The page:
You are here

Turning points in your guitar playing...?

For all things relating to guitars, basses, amps, pedals & accessories.

Moderator: Moderators

Re: Turning points in your guitar playing...?

Postby uselessoldman » Wed May 05, 2021 8:49 am

I don't think there are many if any secrets to become an accomplished musician. Its like any academic subject, do the practice learn the theory (revision), dedicate yourself and block out any distractions. Whilst its true some naturally appear to be able to play without much effort or dedication, others like myself try as much as I do, would and could never dream of being half as good as many and maybe just as good as some. I am a naturally born bad player, I just accept it. Give me a broken computer and I could probably guess whats wrong, fix it with my eyes shut ring circles round 99.9% of people, but a guitar? I have owned a guitar since I was 17, played on and off, love it absolutely in love with it, but play it competently? I just accept its not to be, does not mean I still do not enjoy making a racket now and then.

But can I honestly say I have devoted the right amount of time, dedicated myself, been disciplined? Absolutely not a complete failure. I have far to many distractions in life, girlfriends pub beer playing WOT far to much (gaming), there is just never enough hours in the day. I sit here in front of thousands of pound of equipment, various amps just about every speaker you can think of in cabs I have customised, played with experimented on. I still get a significantly amount of pleasure playing guitar and keyboards it has taught me a lot, but its only ever going to be a hobby one of my interests and one of those things I do to in my spare time to relax and enjoy myself.

I admire those who have mastered their discipline, we all have something inside us we are good at, finding it however, can be the challenge. Yes I can play along to my favourite songs maybe not perfectly but its adequate, close maybe but anyone could tell its not quite there.... and it never will be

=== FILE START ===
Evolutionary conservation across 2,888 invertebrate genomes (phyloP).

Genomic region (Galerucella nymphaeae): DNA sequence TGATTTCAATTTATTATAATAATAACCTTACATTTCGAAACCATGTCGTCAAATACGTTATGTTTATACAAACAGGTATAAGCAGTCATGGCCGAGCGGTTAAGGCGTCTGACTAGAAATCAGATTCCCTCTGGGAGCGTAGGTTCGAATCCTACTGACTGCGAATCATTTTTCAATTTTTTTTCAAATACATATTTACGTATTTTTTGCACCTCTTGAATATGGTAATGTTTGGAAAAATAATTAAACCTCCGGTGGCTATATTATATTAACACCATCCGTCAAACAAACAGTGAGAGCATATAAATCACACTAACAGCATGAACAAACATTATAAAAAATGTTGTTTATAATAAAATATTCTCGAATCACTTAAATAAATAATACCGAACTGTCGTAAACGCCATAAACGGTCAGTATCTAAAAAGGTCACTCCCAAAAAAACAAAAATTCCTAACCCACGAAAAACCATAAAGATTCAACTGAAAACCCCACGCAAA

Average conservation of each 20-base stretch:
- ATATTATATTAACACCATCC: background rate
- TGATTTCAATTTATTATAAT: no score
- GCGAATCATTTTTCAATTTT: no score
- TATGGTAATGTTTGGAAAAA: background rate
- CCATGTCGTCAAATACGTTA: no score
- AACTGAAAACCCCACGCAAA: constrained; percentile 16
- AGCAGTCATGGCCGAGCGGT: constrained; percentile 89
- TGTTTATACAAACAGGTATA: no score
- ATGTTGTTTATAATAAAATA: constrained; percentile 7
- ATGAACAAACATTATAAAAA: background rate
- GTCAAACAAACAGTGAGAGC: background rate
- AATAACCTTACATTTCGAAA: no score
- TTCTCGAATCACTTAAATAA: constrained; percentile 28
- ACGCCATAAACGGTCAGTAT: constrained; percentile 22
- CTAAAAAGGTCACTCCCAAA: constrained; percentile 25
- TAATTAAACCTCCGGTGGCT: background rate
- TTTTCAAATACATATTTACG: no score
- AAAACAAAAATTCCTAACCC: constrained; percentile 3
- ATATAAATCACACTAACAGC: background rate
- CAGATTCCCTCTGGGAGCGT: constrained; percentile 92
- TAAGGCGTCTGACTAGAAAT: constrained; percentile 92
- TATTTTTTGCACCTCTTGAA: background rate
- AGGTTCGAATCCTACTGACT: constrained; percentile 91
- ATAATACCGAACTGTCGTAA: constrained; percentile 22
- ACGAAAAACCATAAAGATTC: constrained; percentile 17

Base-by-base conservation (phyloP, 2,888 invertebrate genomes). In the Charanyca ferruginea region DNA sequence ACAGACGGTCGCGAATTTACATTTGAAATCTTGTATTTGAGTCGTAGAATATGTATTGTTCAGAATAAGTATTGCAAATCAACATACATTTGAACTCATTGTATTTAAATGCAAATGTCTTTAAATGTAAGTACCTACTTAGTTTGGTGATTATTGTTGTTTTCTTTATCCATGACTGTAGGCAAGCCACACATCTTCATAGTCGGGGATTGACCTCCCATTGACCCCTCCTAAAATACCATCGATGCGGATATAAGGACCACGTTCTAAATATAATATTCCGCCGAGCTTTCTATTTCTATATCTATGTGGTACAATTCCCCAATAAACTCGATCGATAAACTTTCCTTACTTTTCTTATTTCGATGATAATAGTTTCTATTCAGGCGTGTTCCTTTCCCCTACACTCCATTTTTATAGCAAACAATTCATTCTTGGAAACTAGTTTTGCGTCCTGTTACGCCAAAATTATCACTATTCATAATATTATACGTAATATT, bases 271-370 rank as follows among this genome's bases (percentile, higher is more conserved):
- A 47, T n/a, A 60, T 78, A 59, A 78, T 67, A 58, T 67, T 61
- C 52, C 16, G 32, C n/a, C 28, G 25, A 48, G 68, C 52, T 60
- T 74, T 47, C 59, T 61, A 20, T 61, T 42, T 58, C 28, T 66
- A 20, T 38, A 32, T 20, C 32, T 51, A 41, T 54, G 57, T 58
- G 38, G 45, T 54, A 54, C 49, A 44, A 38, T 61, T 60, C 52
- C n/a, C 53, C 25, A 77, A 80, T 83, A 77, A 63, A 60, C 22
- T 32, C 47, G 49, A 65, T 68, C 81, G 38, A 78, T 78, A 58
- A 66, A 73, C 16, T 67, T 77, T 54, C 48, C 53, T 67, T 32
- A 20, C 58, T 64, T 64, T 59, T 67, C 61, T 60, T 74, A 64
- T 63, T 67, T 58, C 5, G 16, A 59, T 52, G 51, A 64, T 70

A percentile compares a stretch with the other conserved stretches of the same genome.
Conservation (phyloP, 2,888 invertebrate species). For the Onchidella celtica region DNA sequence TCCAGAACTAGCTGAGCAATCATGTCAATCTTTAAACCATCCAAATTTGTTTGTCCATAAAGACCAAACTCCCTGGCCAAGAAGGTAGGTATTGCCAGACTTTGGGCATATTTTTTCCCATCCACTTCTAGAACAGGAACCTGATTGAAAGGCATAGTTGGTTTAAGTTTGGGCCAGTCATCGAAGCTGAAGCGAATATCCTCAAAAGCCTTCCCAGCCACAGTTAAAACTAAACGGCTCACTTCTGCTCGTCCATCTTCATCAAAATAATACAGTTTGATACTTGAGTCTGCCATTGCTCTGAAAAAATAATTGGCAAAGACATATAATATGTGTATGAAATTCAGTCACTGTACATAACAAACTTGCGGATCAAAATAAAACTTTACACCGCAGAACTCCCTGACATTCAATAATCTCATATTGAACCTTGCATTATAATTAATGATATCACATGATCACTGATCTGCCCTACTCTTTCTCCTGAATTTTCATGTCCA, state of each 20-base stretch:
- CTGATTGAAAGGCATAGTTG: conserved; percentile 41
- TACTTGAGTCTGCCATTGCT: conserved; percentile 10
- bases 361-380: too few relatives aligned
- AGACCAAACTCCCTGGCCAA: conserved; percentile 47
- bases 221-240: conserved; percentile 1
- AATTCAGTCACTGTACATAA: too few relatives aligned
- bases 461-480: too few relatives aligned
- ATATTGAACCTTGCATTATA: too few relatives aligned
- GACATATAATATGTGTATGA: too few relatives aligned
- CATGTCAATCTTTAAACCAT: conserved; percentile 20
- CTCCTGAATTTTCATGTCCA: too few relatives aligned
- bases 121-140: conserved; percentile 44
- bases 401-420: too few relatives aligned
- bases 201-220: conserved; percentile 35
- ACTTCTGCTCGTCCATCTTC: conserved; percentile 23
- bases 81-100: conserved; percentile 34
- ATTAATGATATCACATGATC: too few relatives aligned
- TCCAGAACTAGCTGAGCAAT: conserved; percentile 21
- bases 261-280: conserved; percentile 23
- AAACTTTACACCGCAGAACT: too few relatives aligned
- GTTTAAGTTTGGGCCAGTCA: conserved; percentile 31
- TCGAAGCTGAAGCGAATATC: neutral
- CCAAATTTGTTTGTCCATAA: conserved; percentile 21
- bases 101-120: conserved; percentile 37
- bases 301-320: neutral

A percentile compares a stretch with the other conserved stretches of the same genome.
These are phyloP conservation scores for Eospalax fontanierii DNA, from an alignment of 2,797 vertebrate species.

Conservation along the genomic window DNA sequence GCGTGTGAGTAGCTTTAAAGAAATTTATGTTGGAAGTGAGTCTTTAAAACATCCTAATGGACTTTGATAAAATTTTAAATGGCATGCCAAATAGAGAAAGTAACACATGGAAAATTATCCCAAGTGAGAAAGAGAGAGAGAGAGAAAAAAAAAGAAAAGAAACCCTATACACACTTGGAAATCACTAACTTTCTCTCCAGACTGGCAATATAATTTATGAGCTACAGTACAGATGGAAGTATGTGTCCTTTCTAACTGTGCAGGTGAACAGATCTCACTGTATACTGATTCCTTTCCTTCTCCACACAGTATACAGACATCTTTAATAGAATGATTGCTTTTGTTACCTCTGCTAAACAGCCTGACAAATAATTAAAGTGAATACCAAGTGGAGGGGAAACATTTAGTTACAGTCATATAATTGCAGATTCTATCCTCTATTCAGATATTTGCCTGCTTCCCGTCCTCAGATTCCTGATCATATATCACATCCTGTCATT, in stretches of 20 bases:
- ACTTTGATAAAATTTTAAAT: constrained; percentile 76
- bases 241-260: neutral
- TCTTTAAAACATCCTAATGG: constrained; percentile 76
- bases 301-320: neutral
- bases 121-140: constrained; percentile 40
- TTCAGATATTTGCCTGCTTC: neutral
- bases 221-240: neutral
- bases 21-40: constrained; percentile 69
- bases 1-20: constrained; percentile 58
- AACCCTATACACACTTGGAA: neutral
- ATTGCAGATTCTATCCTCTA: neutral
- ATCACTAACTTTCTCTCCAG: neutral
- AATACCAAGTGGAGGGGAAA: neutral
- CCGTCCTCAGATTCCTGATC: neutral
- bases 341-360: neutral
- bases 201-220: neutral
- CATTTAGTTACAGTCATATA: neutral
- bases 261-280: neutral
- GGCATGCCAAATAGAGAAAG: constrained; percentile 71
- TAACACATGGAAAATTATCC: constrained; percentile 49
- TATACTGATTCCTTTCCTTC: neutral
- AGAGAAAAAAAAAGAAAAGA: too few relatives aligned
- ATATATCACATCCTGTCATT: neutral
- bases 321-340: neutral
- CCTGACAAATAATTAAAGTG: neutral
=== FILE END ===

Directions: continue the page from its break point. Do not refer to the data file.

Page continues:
uselessoldman
Regular
Posts: 239
Joined: Sun May 03, 2020 7:39 pm

Re: Turning points in your guitar playing...?

Postby blinddrew » Wed May 05, 2021 10:25 am

BJG145 wrote:It's good advice. Looking back at those clips I can see that I need to think about simple, confident phrases in the spaces. Ta. :thumbup:
I think this is one of the things that it's very hard to really develop without playing live with other people.
Finding the space for each player to 'breathe' is a real skill, and it's completely unrelated to technical chops. Pre-covid I used to go to a jam night regularly and there were always some times when you knew the night was going to be a good one, because the people were the ones who understood how to allow space for everyone to get involved.
Other times there'd be people there who would basically play lead guitar for the entire duration of every song. All very technically and musically clever but much less fun for everyone else.
User avatar
blinddrew
Jedi Poster
Posts: 14816
Joined: Sun Jul 05, 2015 12:00 am
Location: York
Ignore the post count, I have no idea what I'm doing...

Re: Turning points in your guitar playing...?

Postby Dynamic Mike » Wed May 05, 2021 12:17 pm

Moroccomoose wrote:For me, playing in a band was a huge pivot point....interestingly, leaving a band was an equally significant pivot point...just in the wrong direction. For me its about having a reason to really practice properly...as opposed to just noodling which I find myself doing just now. Keep pushing the boundaries! (I should follow my own advice! :headbang: )
Stu.
That's pretty much my story until I bought a Boss JS10. I really bought it for the living room friendly form factor rather than a training device. However, whilst nothing is quite like playing with other people, this is pretty close. I like that you can switch keys and tempos, but mostly it's exposed me to playing in different genres which requires a bit of thought and stops me relying on the same old scales and patterns.
Dynamic Mike
Frequent Poster (Level2)
Posts: 3834
Joined: Sun Dec 31, 2006 1:00 am
Get off my lawn...

Re: Turning points in your guitar playing...?

Postby forumuser918214 » Wed May 05, 2021 4:38 pm

There have been a lot - but I will mention 2 books that have both taken my playing up levels -

Mark Hanson -Solo Guitar Playing (fingerstyle acoustic steel string)
Barret Tagliarino - Chord-Tone Soloing (any kind of soloing)